Despite the lack of any obvious connection between Assange and Cambridge, the UK’s top uni gets hacked
The University of Cambridge’s email service used by students and academic staff has been hacked, according to NullCrew, a hacktivist group supporting Julian Assange of Wikileaks.
Details of accounts have been posted online but it is not known how many passwords were taken. Administrator login details for the Cambridge University email system and usernames for several senior academic staff were posted online. NullCrew, a group associated with Anonymous, claimed responsibility and said the hit was a continuation of attacks by Anonymous on government targets over efforts to extradite Wikileaks founder Julian Assange.
The NullCrew attack used SQL injection to access the back end of the email system, and released administrator login details for several departments including the Fitzwilliam Museum, according to student news site The Tab, which broke the story.
According to the University, “there is no evidence” that user email logins have been compromised, and NullCrew itself is not claiming to have done so.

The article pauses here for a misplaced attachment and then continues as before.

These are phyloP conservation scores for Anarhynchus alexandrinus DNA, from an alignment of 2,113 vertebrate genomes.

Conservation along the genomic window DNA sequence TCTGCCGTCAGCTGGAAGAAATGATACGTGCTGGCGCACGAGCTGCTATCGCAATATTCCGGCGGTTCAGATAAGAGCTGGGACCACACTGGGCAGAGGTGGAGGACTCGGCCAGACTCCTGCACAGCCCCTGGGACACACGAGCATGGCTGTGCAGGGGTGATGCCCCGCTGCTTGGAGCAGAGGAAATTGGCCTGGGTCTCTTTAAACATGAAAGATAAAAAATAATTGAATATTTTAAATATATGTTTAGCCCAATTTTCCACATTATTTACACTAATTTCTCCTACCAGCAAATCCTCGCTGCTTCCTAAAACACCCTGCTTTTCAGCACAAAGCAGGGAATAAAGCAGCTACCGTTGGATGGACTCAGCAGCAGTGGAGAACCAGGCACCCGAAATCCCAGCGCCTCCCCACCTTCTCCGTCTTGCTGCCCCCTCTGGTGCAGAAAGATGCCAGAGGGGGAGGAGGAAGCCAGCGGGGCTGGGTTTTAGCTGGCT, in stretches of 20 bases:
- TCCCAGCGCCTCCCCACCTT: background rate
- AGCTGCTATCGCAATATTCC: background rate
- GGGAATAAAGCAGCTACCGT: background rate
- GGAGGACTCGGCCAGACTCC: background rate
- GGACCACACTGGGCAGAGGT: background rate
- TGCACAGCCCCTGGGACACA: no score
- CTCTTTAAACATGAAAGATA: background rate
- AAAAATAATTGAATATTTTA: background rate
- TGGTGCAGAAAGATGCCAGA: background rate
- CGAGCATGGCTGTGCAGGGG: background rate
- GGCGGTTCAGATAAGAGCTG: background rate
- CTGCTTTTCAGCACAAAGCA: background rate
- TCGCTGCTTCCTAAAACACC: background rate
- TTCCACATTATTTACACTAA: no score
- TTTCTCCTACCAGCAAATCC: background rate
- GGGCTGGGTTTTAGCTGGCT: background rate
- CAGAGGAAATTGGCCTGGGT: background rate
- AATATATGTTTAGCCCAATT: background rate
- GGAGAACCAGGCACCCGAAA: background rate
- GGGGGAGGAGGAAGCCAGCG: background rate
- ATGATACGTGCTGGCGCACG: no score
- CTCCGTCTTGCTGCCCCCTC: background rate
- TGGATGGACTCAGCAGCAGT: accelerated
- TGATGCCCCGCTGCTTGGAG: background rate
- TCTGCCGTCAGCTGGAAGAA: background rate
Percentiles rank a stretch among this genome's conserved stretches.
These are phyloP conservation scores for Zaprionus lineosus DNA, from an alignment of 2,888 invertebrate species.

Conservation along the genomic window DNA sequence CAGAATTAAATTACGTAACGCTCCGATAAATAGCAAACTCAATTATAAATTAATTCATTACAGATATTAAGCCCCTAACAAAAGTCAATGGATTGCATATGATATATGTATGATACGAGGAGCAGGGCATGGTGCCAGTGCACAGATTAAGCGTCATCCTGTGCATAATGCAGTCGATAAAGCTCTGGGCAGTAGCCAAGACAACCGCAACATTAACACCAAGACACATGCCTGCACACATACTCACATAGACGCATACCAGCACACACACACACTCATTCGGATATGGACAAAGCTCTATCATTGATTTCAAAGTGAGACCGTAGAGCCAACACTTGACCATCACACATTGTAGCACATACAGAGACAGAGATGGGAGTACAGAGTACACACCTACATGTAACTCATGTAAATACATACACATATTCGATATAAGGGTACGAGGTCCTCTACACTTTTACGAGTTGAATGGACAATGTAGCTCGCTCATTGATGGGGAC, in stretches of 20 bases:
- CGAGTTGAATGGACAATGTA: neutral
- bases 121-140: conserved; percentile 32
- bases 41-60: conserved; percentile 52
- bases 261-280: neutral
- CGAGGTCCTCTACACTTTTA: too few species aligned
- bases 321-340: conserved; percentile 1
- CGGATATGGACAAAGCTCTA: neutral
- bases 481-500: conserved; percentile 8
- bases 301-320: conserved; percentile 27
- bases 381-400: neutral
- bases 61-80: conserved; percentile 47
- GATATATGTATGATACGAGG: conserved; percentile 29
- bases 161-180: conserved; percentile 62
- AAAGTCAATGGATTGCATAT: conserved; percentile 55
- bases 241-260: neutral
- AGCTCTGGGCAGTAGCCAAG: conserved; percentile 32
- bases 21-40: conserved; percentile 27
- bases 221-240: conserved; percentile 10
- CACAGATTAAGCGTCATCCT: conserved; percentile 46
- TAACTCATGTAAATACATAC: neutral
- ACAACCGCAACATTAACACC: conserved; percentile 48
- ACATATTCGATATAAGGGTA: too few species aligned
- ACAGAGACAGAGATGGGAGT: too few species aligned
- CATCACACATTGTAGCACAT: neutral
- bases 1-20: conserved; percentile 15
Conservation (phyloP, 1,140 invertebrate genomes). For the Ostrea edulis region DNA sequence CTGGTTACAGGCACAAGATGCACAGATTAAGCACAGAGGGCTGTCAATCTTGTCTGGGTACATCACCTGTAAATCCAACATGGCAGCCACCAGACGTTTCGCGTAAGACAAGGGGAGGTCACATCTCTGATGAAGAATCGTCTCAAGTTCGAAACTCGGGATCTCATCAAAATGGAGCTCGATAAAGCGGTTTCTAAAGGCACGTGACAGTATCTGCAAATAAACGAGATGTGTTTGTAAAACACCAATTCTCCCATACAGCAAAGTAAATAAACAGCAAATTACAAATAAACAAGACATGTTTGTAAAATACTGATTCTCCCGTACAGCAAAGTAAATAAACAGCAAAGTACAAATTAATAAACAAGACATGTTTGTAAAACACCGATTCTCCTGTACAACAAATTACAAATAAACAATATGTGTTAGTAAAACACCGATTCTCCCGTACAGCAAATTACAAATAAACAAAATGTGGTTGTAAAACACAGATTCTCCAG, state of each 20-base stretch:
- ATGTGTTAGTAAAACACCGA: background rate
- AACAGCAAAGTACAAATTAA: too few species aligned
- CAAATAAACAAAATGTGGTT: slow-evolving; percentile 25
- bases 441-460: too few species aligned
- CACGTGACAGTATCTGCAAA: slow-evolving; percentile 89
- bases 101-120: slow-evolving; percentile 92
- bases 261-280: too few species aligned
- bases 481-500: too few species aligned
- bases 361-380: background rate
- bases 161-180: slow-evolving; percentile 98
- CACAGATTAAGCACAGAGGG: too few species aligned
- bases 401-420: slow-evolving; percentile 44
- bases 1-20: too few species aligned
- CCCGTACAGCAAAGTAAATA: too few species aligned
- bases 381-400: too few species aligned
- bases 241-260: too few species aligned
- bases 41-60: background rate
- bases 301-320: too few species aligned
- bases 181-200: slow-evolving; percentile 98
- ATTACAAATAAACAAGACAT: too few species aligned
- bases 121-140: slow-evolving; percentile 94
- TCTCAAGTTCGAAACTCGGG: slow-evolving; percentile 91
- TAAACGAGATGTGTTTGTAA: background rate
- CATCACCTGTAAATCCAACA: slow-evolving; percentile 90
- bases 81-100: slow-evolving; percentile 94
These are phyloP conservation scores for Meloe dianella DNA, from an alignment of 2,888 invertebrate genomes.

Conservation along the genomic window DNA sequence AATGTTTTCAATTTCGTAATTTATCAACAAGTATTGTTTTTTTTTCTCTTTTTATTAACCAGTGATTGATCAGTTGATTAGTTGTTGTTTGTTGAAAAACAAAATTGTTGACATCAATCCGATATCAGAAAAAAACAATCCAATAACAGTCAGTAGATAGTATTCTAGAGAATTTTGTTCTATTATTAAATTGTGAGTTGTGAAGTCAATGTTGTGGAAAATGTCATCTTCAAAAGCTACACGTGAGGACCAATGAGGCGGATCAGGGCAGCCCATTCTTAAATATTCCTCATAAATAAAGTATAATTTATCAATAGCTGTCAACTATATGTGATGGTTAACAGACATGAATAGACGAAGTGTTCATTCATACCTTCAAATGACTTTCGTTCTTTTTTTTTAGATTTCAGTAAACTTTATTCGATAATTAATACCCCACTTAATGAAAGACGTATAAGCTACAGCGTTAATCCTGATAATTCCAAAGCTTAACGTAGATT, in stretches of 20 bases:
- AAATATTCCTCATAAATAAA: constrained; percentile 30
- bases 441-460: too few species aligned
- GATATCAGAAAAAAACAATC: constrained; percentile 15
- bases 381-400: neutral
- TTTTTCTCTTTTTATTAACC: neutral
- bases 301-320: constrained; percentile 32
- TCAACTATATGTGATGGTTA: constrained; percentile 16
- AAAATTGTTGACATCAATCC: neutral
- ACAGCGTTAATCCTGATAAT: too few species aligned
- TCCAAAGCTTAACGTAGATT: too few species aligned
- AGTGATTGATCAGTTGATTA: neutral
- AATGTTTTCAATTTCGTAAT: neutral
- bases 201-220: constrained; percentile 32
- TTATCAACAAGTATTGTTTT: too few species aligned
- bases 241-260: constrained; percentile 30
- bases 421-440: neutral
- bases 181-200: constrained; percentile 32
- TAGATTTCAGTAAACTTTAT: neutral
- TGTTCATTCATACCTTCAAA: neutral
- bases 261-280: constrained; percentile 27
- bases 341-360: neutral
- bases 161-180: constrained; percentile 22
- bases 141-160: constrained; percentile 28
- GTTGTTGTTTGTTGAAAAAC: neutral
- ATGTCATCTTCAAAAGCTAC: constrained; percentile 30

Some web resources have been taken offline while security is checked.
NullCrew is little known in the UK, but has been busy, spilling around 1200 email account details from Yale University last month.
A message from NullCrew said “There is much more where this came from, and don’t think this is the end. NullCrew, along with the whole Anonymous movement isn’t near finished with you. And we never will be, until the right thing is done with Julian Assange. Next time it will be worse, we guarantee it.”
It is not clear what connection they see between Cambridge University and Julian Assange, apart from a visit there in March when the Wikileaks founder was welcomed by student debating club, the Union Society, but Anonymous attacks have been going off seemingly at random in the last few days, including a hit on Labour MP Peter Hain who opposes Assange’s extradition.
“A group calling itself ‘NullCrew’ claims to have obtained login details for some web based resources hosted on University systems,” said a press statement sent to TechWeekEurope by the University. “As a preventative measure these have been taken offline while IT staff investigate the claims. The hacking group itself has not claimed to have compromised the email login details of members of the University, and there is no evidence to substantiate such a suggestion.”
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